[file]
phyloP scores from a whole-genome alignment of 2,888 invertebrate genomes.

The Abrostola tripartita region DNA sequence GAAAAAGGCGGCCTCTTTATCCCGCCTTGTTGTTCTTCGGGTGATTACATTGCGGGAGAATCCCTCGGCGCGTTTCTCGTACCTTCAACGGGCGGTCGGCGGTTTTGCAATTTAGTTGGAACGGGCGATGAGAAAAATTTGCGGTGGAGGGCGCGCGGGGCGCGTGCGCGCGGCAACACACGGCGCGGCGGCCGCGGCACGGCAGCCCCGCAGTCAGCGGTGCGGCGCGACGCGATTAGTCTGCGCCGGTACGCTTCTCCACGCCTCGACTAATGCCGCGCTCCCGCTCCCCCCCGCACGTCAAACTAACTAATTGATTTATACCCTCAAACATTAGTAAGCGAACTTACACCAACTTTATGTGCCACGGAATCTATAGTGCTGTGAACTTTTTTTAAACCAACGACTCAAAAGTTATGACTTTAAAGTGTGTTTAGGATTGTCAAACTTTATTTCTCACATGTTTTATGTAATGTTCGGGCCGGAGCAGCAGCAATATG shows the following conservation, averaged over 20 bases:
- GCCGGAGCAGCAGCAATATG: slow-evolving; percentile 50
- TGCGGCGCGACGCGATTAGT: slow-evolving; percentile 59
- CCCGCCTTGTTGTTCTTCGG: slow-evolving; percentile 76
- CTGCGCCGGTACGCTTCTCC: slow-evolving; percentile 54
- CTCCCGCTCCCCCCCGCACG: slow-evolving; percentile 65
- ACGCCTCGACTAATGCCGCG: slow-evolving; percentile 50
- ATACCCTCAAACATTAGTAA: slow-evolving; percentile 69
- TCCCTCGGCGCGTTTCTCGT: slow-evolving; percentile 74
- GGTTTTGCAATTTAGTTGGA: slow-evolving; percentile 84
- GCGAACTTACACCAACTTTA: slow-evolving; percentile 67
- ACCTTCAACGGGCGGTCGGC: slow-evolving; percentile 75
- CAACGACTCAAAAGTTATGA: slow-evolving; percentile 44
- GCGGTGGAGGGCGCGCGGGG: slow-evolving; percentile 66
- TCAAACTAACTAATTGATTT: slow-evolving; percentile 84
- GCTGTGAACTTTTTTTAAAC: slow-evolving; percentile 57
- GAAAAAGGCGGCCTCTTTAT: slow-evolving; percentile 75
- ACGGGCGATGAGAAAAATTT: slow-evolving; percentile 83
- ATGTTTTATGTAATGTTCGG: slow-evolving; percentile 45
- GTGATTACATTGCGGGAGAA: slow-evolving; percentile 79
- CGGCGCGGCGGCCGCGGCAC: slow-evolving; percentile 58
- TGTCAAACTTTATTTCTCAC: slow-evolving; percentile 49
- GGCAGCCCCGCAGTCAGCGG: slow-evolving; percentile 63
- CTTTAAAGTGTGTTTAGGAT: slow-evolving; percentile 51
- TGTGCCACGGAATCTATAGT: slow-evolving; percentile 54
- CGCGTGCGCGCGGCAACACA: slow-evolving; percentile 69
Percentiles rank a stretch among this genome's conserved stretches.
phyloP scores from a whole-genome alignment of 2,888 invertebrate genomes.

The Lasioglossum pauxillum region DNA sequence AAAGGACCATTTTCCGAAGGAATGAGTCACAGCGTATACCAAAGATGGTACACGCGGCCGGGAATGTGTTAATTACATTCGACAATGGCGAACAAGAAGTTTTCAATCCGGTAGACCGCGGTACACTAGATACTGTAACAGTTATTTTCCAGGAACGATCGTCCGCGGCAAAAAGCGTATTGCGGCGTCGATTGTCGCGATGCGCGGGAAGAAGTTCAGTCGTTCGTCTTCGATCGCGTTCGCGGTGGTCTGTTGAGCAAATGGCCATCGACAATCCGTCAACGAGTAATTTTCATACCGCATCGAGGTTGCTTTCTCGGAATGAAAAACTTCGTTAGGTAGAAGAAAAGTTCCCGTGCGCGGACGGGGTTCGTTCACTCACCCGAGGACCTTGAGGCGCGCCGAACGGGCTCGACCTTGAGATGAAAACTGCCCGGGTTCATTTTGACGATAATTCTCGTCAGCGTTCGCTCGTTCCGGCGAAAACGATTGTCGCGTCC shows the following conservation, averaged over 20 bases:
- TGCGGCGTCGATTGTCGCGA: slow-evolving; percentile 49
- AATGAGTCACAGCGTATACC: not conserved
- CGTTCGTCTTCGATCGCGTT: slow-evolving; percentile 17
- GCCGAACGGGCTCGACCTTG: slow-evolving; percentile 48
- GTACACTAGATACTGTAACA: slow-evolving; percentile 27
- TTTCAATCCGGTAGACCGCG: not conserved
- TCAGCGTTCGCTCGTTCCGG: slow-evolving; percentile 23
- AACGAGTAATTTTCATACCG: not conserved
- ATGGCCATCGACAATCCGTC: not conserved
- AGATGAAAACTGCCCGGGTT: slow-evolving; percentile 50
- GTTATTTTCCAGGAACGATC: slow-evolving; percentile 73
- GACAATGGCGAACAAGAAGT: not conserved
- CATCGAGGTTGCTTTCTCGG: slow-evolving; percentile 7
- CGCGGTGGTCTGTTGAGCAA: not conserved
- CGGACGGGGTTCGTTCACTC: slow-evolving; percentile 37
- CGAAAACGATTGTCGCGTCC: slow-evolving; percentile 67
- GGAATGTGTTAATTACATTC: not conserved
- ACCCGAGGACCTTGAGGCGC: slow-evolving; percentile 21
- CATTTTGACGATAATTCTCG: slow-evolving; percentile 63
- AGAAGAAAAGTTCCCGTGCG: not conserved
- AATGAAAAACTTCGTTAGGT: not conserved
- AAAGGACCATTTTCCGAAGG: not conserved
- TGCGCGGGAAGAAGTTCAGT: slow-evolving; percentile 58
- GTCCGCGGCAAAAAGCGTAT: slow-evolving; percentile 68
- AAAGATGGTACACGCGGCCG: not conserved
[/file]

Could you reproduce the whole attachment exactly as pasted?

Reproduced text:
phyloP scores from a whole-genome alignment of 2,888 invertebrate genomes.

The Abrostola tripartita region DNA sequence GAAAAAGGCGGCCTCTTTATCCCGCCTTGTTGTTCTTCGGGTGATTACATTGCGGGAGAATCCCTCGGCGCGTTTCTCGTACCTTCAACGGGCGGTCGGCGGTTTTGCAATTTAGTTGGAACGGGCGATGAGAAAAATTTGCGGTGGAGGGCGCGCGGGGCGCGTGCGCGCGGCAACACACGGCGCGGCGGCCGCGGCACGGCAGCCCCGCAGTCAGCGGTGCGGCGCGACGCGATTAGTCTGCGCCGGTACGCTTCTCCACGCCTCGACTAATGCCGCGCTCCCGCTCCCCCCCGCACGTCAAACTAACTAATTGATTTATACCCTCAAACATTAGTAAGCGAACTTACACCAACTTTATGTGCCACGGAATCTATAGTGCTGTGAACTTTTTTTAAACCAACGACTCAAAAGTTATGACTTTAAAGTGTGTTTAGGATTGTCAAACTTTATTTCTCACATGTTTTATGTAATGTTCGGGCCGGAGCAGCAGCAATATG shows the following conservation, averaged over 20 bases:
- GCCGGAGCAGCAGCAATATG: slow-evolving; percentile 50
- TGCGGCGCGACGCGATTAGT: slow-evolving; percentile 59
- CCCGCCTTGTTGTTCTTCGG: slow-evolving; percentile 76
- CTGCGCCGGTACGCTTCTCC: slow-evolving; percentile 54
- CTCCCGCTCCCCCCCGCACG: slow-evolving; percentile 65
- ACGCCTCGACTAATGCCGCG: slow-evolving; percentile 50
- ATACCCTCAAACATTAGTAA: slow-evolving; percentile 69
- TCCCTCGGCGCGTTTCTCGT: slow-evolving; percentile 74
- GGTTTTGCAATTTAGTTGGA: slow-evolving; percentile 84
- GCGAACTTACACCAACTTTA: slow-evolving; percentile 67
- ACCTTCAACGGGCGGTCGGC: slow-evolving; percentile 75
- CAACGACTCAAAAGTTATGA: slow-evolving; percentile 44
- GCGGTGGAGGGCGCGCGGGG: slow-evolving; percentile 66
- TCAAACTAACTAATTGATTT: slow-evolving; percentile 84
- GCTGTGAACTTTTTTTAAAC: slow-evolving; percentile 57
- GAAAAAGGCGGCCTCTTTAT: slow-evolving; percentile 75
- ACGGGCGATGAGAAAAATTT: slow-evolving; percentile 83
- ATGTTTTATGTAATGTTCGG: slow-evolving; percentile 45
- GTGATTACATTGCGGGAGAA: slow-evolving; percentile 79
- CGGCGCGGCGGCCGCGGCAC: slow-evolving; percentile 58
- TGTCAAACTTTATTTCTCAC: slow-evolving; percentile 49
- GGCAGCCCCGCAGTCAGCGG: slow-evolving; percentile 63
- CTTTAAAGTGTGTTTAGGAT: slow-evolving; percentile 51
- TGTGCCACGGAATCTATAGT: slow-evolving; percentile 54
- CGCGTGCGCGCGGCAACACA: slow-evolving; percentile 69
Percentiles rank a stretch among this genome's conserved stretches.
phyloP scores from a whole-genome alignment of 2,888 invertebrate genomes.

The Lasioglossum pauxillum region DNA sequence AAAGGACCATTTTCCGAAGGAATGAGTCACAGCGTATACCAAAGATGGTACACGCGGCCGGGAATGTGTTAATTACATTCGACAATGGCGAACAAGAAGTTTTCAATCCGGTAGACCGCGGTACACTAGATACTGTAACAGTTATTTTCCAGGAACGATCGTCCGCGGCAAAAAGCGTATTGCGGCGTCGATTGTCGCGATGCGCGGGAAGAAGTTCAGTCGTTCGTCTTCGATCGCGTTCGCGGTGGTCTGTTGAGCAAATGGCCATCGACAATCCGTCAACGAGTAATTTTCATACCGCATCGAGGTTGCTTTCTCGGAATGAAAAACTTCGTTAGGTAGAAGAAAAGTTCCCGTGCGCGGACGGGGTTCGTTCACTCACCCGAGGACCTTGAGGCGCGCCGAACGGGCTCGACCTTGAGATGAAAACTGCCCGGGTTCATTTTGACGATAATTCTCGTCAGCGTTCGCTCGTTCCGGCGAAAACGATTGTCGCGTCC shows the following conservation, averaged over 20 bases:
- TGCGGCGTCGATTGTCGCGA: slow-evolving; percentile 49
- AATGAGTCACAGCGTATACC: not conserved
- CGTTCGTCTTCGATCGCGTT: slow-evolving; percentile 17
- GCCGAACGGGCTCGACCTTG: slow-evolving; percentile 48
- GTACACTAGATACTGTAACA: slow-evolving; percentile 27
- TTTCAATCCGGTAGACCGCG: not conserved
- TCAGCGTTCGCTCGTTCCGG: slow-evolving; percentile 23
- AACGAGTAATTTTCATACCG: not conserved
- ATGGCCATCGACAATCCGTC: not conserved
- AGATGAAAACTGCCCGGGTT: slow-evolving; percentile 50
- GTTATTTTCCAGGAACGATC: slow-evolving; percentile 73
- GACAATGGCGAACAAGAAGT: not conserved
- CATCGAGGTTGCTTTCTCGG: slow-evolving; percentile 7
- CGCGGTGGTCTGTTGAGCAA: not conserved
- CGGACGGGGTTCGTTCACTC: slow-evolving; percentile 37
- CGAAAACGATTGTCGCGTCC: slow-evolving; percentile 67
- GGAATGTGTTAATTACATTC: not conserved
- ACCCGAGGACCTTGAGGCGC: slow-evolving; percentile 21
- CATTTTGACGATAATTCTCG: slow-evolving; percentile 63
- AGAAGAAAAGTTCCCGTGCG: not conserved
- AATGAAAAACTTCGTTAGGT: not conserved
- AAAGGACCATTTTCCGAAGG: not conserved
- TGCGCGGGAAGAAGTTCAGT: slow-evolving; percentile 58
- GTCCGCGGCAAAAAGCGTAT: slow-evolving; percentile 68
- AAAGATGGTACACGCGGCCG: not conserved